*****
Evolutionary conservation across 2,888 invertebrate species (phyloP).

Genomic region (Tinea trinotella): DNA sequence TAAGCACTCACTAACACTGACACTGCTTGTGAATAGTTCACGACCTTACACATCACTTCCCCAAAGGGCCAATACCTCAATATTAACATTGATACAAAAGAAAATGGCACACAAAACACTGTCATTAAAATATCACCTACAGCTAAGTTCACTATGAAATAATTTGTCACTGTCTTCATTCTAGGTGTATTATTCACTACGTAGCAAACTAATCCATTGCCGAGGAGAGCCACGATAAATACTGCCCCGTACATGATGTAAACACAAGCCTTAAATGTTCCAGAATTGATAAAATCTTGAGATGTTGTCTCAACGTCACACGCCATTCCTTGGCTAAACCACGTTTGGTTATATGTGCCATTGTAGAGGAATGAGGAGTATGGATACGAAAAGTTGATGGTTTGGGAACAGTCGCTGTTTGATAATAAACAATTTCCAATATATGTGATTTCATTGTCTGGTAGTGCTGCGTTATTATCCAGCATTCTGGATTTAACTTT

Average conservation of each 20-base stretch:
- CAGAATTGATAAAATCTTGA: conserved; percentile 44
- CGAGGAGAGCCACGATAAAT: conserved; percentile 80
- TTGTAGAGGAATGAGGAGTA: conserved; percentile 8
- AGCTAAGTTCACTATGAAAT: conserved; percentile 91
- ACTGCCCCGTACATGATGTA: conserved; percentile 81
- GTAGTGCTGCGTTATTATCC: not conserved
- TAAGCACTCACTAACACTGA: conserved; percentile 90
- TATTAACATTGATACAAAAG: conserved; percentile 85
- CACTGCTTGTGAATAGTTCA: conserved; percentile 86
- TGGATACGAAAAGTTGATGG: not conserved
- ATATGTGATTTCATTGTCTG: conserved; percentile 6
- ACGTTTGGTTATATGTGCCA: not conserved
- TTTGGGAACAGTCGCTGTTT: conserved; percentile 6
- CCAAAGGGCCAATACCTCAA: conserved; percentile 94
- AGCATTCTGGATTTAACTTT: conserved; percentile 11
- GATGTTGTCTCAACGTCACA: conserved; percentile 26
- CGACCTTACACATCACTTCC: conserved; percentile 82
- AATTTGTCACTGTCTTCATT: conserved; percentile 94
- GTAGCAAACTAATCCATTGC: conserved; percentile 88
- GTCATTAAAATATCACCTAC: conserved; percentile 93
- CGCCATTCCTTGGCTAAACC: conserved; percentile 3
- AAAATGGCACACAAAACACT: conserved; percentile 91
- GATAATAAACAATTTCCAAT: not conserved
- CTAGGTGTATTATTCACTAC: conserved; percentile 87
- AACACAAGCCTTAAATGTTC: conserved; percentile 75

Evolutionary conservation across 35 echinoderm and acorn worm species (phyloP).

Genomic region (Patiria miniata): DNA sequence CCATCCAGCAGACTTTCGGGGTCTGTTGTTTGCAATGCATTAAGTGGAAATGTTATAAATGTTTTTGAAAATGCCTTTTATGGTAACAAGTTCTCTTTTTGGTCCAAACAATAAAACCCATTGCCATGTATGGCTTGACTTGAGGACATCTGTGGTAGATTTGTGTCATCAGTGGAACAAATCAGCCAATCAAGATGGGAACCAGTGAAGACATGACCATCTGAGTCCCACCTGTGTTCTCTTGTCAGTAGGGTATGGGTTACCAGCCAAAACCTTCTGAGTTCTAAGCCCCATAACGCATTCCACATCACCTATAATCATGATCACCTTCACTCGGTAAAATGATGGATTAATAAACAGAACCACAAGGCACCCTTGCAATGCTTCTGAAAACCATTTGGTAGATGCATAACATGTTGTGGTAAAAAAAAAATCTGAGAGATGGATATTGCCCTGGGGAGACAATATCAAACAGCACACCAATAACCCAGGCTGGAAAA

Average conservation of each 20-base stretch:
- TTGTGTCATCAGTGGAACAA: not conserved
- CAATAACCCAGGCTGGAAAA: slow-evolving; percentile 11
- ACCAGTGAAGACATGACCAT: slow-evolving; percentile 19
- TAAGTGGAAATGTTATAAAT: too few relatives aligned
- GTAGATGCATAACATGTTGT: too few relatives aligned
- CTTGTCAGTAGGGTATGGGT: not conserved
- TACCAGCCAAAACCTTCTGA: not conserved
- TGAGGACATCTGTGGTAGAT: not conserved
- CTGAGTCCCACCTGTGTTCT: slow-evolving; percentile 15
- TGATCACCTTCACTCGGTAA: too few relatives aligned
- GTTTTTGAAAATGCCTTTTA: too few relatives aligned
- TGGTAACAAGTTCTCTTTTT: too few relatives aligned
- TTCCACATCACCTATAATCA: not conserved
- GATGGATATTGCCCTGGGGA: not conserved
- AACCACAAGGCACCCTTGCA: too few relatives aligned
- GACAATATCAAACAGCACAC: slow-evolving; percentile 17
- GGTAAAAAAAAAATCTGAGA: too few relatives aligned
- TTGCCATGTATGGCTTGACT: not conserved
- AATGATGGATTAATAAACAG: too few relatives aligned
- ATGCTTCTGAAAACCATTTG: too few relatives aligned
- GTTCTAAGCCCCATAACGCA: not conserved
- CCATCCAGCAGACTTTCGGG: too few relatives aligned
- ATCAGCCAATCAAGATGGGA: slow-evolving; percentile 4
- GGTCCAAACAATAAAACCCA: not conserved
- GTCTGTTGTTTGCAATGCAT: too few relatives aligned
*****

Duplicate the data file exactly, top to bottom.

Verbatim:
Evolutionary conservation across 2,888 invertebrate species (phyloP).

Genomic region (Tinea trinotella): DNA sequence TAAGCACTCACTAACACTGACACTGCTTGTGAATAGTTCACGACCTTACACATCACTTCCCCAAAGGGCCAATACCTCAATATTAACATTGATACAAAAGAAAATGGCACACAAAACACTGTCATTAAAATATCACCTACAGCTAAGTTCACTATGAAATAATTTGTCACTGTCTTCATTCTAGGTGTATTATTCACTACGTAGCAAACTAATCCATTGCCGAGGAGAGCCACGATAAATACTGCCCCGTACATGATGTAAACACAAGCCTTAAATGTTCCAGAATTGATAAAATCTTGAGATGTTGTCTCAACGTCACACGCCATTCCTTGGCTAAACCACGTTTGGTTATATGTGCCATTGTAGAGGAATGAGGAGTATGGATACGAAAAGTTGATGGTTTGGGAACAGTCGCTGTTTGATAATAAACAATTTCCAATATATGTGATTTCATTGTCTGGTAGTGCTGCGTTATTATCCAGCATTCTGGATTTAACTTT

Average conservation of each 20-base stretch:
- CAGAATTGATAAAATCTTGA: conserved; percentile 44
- CGAGGAGAGCCACGATAAAT: conserved; percentile 80
- TTGTAGAGGAATGAGGAGTA: conserved; percentile 8
- AGCTAAGTTCACTATGAAAT: conserved; percentile 91
- ACTGCCCCGTACATGATGTA: conserved; percentile 81
- GTAGTGCTGCGTTATTATCC: not conserved
- TAAGCACTCACTAACACTGA: conserved; percentile 90
- TATTAACATTGATACAAAAG: conserved; percentile 85
- CACTGCTTGTGAATAGTTCA: conserved; percentile 86
- TGGATACGAAAAGTTGATGG: not conserved
- ATATGTGATTTCATTGTCTG: conserved; percentile 6
- ACGTTTGGTTATATGTGCCA: not conserved
- TTTGGGAACAGTCGCTGTTT: conserved; percentile 6
- CCAAAGGGCCAATACCTCAA: conserved; percentile 94
- AGCATTCTGGATTTAACTTT: conserved; percentile 11
- GATGTTGTCTCAACGTCACA: conserved; percentile 26
- CGACCTTACACATCACTTCC: conserved; percentile 82
- AATTTGTCACTGTCTTCATT: conserved; percentile 94
- GTAGCAAACTAATCCATTGC: conserved; percentile 88
- GTCATTAAAATATCACCTAC: conserved; percentile 93
- CGCCATTCCTTGGCTAAACC: conserved; percentile 3
- AAAATGGCACACAAAACACT: conserved; percentile 91
- GATAATAAACAATTTCCAAT: not conserved
- CTAGGTGTATTATTCACTAC: conserved; percentile 87
- AACACAAGCCTTAAATGTTC: conserved; percentile 75

Evolutionary conservation across 35 echinoderm and acorn worm species (phyloP).

Genomic region (Patiria miniata): DNA sequence CCATCCAGCAGACTTTCGGGGTCTGTTGTTTGCAATGCATTAAGTGGAAATGTTATAAATGTTTTTGAAAATGCCTTTTATGGTAACAAGTTCTCTTTTTGGTCCAAACAATAAAACCCATTGCCATGTATGGCTTGACTTGAGGACATCTGTGGTAGATTTGTGTCATCAGTGGAACAAATCAGCCAATCAAGATGGGAACCAGTGAAGACATGACCATCTGAGTCCCACCTGTGTTCTCTTGTCAGTAGGGTATGGGTTACCAGCCAAAACCTTCTGAGTTCTAAGCCCCATAACGCATTCCACATCACCTATAATCATGATCACCTTCACTCGGTAAAATGATGGATTAATAAACAGAACCACAAGGCACCCTTGCAATGCTTCTGAAAACCATTTGGTAGATGCATAACATGTTGTGGTAAAAAAAAAATCTGAGAGATGGATATTGCCCTGGGGAGACAATATCAAACAGCACACCAATAACCCAGGCTGGAAAA

Average conservation of each 20-base stretch:
- TTGTGTCATCAGTGGAACAA: not conserved
- CAATAACCCAGGCTGGAAAA: slow-evolving; percentile 11
- ACCAGTGAAGACATGACCAT: slow-evolving; percentile 19
- TAAGTGGAAATGTTATAAAT: too few relatives aligned
- GTAGATGCATAACATGTTGT: too few relatives aligned
- CTTGTCAGTAGGGTATGGGT: not conserved
- TACCAGCCAAAACCTTCTGA: not conserved
- TGAGGACATCTGTGGTAGAT: not conserved
- CTGAGTCCCACCTGTGTTCT: slow-evolving; percentile 15
- TGATCACCTTCACTCGGTAA: too few relatives aligned
- GTTTTTGAAAATGCCTTTTA: too few relatives aligned
- TGGTAACAAGTTCTCTTTTT: too few relatives aligned
- TTCCACATCACCTATAATCA: not conserved
- GATGGATATTGCCCTGGGGA: not conserved
- AACCACAAGGCACCCTTGCA: too few relatives aligned
- GACAATATCAAACAGCACAC: slow-evolving; percentile 17
- GGTAAAAAAAAAATCTGAGA: too few relatives aligned
- TTGCCATGTATGGCTTGACT: not conserved
- AATGATGGATTAATAAACAG: too few relatives aligned
- ATGCTTCTGAAAACCATTTG: too few relatives aligned
- GTTCTAAGCCCCATAACGCA: not conserved
- CCATCCAGCAGACTTTCGGG: too few relatives aligned
- ATCAGCCAATCAAGATGGGA: slow-evolving; percentile 4
- GGTCCAAACAATAAAACCCA: not conserved
- GTCTGTTGTTTGCAATGCAT: too few relatives aligned